EU fruit, veg growers get $180M to help with Russia ban

Brussels | Reuters –– The European Union’s fruit and vegetable growers will get financial aid of up to 125 million euros (C$181.9 million) to help them cope with Russia’s ban on most Western food imports, which has created a glut of produce in peak harvest time, the European Commission said.

Russia has declared a one-year embargo on meat, fish, dairy, fruit and vegetables from the United States, the European Union, Canada, Australia and Norway in retaliation for Western economic sanctions over Moscow’s actions in Ukraine. [Related story]

The EU’s executive commission said on Monday it was drawing on provisions in the reformed Common Agricultural Policy (CAP), which includes an emergency reserve of some 420 million euros in total to compensate for market disruption.

Of that, it will make available 125 million euros between now and the end of November.

“With effect from today, I am triggering CAP emergency measures which will reduce the overall supply of a number of fruit and vegetable products on the European market as and when price pressures become too great in the coming months,” Agriculture Commissioner Dacian Ciolos said.

“All farmers of the concerned products, whether in producer organisations or not, will be eligible to take up these market support measures.”

The European farmers’ union Copa-Cogeca said it welcomed the Commission’s swift response.

It said, however, national funding would be needed in addition to EU money. It predicted the overall cost would be much greater than the total in the emergency CAP reserve as the knock-on effects would extend beyond this growing season.

The EU funding will cover produce such as tomatoes, apples, cauliflowers, mushrooms, grapes, cucumbers, strawberries and blackcurrants, which lack storage options and have no immediate alternative markets to make up for the absence of Russia.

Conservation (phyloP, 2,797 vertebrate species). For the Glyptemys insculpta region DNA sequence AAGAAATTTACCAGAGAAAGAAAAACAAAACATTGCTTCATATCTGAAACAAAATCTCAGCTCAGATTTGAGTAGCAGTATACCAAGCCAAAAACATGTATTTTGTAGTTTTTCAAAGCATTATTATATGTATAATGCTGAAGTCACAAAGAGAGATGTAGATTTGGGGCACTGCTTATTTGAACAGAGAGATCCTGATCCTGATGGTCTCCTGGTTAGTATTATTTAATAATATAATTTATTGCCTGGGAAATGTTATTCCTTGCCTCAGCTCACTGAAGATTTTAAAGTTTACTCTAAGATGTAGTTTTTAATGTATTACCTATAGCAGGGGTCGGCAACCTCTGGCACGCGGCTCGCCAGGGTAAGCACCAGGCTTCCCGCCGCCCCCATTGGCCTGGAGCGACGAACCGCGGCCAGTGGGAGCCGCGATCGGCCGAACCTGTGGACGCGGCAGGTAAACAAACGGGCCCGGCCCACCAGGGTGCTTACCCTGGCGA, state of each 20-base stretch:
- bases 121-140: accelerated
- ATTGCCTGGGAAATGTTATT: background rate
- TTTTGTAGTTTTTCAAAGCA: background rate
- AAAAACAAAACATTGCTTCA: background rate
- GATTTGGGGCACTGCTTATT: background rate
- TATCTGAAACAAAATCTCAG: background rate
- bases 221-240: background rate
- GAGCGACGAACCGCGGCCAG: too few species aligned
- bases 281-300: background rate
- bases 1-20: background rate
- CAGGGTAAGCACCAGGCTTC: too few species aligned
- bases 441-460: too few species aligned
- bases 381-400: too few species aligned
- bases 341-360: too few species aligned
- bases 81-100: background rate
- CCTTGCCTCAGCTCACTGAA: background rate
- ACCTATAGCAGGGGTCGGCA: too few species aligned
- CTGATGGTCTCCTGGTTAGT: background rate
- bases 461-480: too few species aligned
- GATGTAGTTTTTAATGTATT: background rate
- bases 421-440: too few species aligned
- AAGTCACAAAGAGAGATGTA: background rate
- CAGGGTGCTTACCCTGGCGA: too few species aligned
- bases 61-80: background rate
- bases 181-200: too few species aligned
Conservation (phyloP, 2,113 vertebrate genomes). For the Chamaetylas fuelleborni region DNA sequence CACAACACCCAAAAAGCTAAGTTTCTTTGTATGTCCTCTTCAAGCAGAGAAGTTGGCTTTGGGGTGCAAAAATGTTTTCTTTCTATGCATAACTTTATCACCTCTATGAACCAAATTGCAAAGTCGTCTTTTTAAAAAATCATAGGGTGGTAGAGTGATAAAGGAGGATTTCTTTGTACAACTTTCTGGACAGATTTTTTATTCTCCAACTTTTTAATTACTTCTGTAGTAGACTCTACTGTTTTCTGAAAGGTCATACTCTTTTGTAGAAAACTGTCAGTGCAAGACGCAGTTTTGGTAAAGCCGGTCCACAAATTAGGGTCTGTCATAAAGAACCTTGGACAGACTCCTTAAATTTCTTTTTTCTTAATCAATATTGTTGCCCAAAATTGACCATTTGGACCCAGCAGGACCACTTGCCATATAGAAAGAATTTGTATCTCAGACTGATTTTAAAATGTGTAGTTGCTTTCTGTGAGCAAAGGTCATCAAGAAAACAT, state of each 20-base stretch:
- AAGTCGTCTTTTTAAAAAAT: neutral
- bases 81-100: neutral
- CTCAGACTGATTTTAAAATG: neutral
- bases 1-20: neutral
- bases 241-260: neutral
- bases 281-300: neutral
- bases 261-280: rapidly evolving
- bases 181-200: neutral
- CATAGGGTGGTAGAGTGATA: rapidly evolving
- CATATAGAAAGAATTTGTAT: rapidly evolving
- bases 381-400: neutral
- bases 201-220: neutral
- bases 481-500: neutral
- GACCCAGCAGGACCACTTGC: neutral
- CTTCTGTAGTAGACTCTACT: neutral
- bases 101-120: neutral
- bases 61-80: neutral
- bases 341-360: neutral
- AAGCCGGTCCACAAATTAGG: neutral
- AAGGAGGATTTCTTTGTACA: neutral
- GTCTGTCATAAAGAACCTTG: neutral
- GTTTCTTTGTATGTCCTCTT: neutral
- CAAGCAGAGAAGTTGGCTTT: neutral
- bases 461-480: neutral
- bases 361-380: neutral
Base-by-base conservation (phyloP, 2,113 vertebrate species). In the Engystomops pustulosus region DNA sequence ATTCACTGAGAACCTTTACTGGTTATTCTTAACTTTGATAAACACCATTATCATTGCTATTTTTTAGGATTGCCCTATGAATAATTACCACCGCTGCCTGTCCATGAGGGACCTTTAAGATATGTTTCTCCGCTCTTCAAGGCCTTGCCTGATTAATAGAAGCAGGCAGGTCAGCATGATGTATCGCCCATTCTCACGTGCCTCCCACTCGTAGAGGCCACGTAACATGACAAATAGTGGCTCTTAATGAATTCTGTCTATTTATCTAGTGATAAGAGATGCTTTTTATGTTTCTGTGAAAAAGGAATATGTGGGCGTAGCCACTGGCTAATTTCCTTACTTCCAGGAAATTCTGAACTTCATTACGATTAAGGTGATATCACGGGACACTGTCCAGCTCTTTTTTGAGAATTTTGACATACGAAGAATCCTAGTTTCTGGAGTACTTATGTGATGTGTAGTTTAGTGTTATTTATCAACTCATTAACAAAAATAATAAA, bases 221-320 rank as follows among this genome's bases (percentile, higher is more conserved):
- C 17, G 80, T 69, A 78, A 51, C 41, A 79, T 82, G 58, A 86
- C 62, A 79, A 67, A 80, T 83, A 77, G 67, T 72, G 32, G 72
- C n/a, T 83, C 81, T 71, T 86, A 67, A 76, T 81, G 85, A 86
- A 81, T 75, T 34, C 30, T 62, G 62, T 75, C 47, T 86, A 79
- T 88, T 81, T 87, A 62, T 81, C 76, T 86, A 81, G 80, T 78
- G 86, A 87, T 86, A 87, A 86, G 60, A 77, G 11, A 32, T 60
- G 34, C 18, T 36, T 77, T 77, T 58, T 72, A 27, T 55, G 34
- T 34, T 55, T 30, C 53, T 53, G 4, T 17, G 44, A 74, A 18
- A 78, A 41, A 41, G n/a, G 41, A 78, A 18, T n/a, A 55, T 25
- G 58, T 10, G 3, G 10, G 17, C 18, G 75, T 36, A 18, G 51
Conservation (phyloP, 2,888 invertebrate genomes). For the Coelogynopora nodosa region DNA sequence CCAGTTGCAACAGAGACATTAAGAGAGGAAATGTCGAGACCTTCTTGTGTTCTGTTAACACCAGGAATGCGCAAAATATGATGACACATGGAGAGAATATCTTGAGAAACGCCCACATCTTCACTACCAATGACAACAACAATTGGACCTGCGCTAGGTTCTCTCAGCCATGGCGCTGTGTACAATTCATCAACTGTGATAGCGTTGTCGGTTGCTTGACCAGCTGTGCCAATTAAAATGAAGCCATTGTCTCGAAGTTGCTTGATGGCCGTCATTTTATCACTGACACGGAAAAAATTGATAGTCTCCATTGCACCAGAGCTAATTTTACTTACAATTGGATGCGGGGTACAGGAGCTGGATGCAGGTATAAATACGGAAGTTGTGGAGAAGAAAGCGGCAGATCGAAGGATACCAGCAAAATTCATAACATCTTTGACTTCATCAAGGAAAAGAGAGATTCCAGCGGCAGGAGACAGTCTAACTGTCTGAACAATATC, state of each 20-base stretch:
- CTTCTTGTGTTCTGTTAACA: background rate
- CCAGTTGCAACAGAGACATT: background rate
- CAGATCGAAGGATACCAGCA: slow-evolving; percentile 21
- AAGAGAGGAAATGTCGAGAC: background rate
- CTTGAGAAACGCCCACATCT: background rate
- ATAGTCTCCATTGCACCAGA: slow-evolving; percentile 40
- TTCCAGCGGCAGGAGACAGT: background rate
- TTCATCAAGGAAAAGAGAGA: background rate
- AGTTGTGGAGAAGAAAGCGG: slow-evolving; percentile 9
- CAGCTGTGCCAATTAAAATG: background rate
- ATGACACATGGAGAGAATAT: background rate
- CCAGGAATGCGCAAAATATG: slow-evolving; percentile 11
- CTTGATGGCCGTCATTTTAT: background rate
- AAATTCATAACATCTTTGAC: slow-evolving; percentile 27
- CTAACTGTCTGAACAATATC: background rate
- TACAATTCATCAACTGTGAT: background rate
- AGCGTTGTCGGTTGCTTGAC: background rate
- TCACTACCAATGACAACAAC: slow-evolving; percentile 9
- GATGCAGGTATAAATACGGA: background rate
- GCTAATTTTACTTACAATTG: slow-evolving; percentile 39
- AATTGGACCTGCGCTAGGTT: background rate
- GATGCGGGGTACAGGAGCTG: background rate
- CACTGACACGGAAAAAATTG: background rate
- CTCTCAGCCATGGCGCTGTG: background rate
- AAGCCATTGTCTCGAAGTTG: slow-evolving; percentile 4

“Prices for these perishable products have been hit hard by the crisis, falling by up to 90 per cent in some cases. Prices for other products targeted by the ban are also coming under intense pressure,” Copa-Cogeca Secretary-General Pekka Pesonen said in a statement.

The Commission’s plan is to support prices by reducing some of the surplus in the market. Producers will receive funding to compensate for fruit and vegetables either withdrawn from the market and distributed for free or not harvested.

Already a week ago, the Commission announced it would provide financial support for peach and nectarine growers.

The farmers’ situation will be assessed further at a meeting of agriculture experts representing member states on Friday and at an extraordinary meeting of EU agriculture ministers on Sept. 5.

EU farm exports to Russia are worth about 11 billion euros a year, roughly 10 percent of all EU agricultural sales.

— Barbara Lewis is Reuters’ senior EU energy and environment correspondent, based in Brussels.

About the author

Glacier FarmMedia Feed

GFM Network News

Glacier FarmMedia, a division of Glacier Media, is Canada's largest publisher of agricultural news in print and online.



Stories from our other publications